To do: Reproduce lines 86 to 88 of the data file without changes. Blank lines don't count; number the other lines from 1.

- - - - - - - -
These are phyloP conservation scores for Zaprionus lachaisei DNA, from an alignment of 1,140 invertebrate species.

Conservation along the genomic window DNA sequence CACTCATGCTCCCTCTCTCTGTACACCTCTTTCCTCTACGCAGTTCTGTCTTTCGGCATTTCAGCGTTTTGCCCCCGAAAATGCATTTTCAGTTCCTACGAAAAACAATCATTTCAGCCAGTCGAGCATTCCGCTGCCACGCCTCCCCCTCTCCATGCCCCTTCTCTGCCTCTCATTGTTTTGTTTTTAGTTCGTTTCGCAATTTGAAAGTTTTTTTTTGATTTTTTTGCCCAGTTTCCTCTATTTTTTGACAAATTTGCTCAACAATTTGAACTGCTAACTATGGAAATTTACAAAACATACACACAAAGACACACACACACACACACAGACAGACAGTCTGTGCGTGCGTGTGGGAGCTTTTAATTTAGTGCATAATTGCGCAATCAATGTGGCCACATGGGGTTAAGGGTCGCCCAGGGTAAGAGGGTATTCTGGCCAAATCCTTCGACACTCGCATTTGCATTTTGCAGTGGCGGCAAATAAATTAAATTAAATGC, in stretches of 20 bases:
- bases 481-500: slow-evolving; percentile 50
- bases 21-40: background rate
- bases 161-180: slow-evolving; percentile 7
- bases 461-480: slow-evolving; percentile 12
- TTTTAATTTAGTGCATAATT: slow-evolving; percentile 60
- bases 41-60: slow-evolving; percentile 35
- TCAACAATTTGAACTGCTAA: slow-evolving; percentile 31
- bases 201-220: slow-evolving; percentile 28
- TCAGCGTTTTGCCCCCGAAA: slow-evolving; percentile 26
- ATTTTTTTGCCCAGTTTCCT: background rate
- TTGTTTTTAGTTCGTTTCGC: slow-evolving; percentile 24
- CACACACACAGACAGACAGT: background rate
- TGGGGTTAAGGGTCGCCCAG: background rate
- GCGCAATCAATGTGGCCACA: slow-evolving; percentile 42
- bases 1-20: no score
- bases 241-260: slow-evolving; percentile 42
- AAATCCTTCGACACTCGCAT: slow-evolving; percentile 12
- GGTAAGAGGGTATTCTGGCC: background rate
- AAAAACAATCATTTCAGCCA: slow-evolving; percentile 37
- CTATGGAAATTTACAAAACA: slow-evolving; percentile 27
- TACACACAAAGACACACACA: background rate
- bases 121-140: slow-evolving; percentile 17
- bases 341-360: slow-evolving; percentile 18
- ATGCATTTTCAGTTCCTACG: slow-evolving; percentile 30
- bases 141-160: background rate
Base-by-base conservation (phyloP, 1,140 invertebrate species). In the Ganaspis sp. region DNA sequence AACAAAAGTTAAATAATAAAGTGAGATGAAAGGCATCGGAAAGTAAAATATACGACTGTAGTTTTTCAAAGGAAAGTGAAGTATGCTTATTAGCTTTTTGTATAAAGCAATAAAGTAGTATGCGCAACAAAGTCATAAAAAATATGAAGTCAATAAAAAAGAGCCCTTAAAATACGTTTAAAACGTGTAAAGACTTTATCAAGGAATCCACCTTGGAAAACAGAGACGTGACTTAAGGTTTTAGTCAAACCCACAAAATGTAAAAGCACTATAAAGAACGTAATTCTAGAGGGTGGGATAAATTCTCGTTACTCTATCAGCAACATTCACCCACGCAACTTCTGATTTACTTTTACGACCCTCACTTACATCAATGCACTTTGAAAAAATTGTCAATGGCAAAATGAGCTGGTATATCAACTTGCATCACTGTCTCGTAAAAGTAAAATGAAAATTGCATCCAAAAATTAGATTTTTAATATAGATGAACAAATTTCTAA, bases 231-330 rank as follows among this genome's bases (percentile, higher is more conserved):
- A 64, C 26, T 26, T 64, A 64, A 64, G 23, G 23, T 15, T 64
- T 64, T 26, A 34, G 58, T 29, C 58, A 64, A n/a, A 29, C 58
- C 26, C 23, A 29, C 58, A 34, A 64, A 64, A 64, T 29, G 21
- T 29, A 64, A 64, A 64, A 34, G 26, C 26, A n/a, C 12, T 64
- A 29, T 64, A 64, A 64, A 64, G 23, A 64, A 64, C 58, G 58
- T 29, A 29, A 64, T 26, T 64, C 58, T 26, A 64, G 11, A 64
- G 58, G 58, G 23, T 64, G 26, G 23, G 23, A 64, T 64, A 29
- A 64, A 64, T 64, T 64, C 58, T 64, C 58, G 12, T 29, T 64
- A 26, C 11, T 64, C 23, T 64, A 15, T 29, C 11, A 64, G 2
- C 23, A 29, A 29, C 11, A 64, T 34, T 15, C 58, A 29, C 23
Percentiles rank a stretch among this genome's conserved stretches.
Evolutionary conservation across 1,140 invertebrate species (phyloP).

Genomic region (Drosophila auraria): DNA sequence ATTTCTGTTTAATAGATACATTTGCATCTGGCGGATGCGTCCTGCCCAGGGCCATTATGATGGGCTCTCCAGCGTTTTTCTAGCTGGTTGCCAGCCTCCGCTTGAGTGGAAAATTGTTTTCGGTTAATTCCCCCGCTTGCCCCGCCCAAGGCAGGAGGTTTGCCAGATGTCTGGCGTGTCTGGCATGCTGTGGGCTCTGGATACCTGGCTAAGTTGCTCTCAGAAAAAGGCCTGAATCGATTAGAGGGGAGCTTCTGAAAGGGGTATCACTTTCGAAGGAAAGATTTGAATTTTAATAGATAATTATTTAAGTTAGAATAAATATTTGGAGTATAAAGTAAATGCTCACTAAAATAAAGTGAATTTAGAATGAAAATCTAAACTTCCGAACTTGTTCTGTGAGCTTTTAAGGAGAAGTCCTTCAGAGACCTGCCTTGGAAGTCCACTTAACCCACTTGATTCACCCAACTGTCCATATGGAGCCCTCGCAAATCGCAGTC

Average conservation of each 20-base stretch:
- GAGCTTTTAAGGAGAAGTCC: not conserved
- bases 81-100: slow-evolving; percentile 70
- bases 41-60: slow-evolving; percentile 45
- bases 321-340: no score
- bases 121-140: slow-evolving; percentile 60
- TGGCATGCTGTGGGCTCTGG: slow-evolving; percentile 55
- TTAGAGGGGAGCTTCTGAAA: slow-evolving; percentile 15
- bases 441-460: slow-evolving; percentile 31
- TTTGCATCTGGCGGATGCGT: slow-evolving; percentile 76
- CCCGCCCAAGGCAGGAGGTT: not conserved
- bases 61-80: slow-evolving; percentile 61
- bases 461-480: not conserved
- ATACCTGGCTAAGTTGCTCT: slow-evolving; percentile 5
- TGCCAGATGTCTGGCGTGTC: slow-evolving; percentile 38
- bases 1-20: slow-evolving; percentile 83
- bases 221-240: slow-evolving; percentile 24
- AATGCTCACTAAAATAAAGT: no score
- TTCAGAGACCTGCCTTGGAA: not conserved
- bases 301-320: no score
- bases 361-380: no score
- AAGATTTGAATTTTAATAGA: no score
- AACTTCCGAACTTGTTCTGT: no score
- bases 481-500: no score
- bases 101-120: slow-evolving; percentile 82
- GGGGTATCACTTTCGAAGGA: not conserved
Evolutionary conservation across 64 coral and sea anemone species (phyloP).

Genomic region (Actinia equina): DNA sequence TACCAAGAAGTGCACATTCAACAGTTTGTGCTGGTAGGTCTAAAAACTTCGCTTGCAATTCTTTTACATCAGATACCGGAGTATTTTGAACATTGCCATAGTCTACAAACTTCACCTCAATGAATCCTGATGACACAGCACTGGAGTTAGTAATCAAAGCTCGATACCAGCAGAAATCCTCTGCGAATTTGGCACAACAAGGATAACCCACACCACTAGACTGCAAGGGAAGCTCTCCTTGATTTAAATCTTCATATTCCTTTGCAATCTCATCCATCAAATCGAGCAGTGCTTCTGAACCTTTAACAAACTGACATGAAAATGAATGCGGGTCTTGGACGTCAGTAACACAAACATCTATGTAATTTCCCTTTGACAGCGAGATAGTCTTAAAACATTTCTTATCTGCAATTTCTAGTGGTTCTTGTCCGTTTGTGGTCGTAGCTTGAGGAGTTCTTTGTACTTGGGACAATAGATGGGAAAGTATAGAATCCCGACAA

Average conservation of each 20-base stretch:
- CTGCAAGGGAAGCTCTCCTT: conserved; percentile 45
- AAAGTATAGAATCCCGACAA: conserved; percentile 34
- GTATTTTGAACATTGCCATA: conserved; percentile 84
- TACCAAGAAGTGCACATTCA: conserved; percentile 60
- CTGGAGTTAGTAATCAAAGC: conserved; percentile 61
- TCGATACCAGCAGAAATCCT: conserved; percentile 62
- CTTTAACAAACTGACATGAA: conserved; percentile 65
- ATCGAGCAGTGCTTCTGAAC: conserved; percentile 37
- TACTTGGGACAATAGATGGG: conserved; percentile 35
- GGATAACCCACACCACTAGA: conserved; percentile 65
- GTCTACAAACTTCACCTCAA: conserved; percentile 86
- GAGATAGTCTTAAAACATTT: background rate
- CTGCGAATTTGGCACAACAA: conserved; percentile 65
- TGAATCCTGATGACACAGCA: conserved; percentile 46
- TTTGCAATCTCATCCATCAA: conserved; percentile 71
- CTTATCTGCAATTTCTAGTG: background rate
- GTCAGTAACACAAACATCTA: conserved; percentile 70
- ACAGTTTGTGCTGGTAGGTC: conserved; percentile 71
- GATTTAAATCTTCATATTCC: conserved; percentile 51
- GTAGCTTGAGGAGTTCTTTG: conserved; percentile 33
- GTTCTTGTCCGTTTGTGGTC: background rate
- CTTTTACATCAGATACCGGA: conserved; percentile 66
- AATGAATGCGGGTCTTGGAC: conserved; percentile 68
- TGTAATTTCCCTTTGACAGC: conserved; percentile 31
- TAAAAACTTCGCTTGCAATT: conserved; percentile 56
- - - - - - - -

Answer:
- CTTATCTGCAATTTCTAGTG: background rate
- GTCAGTAACACAAACATCTA: conserved; percentile 70
- ACAGTTTGTGCTGGTAGGTC: conserved; percentile 71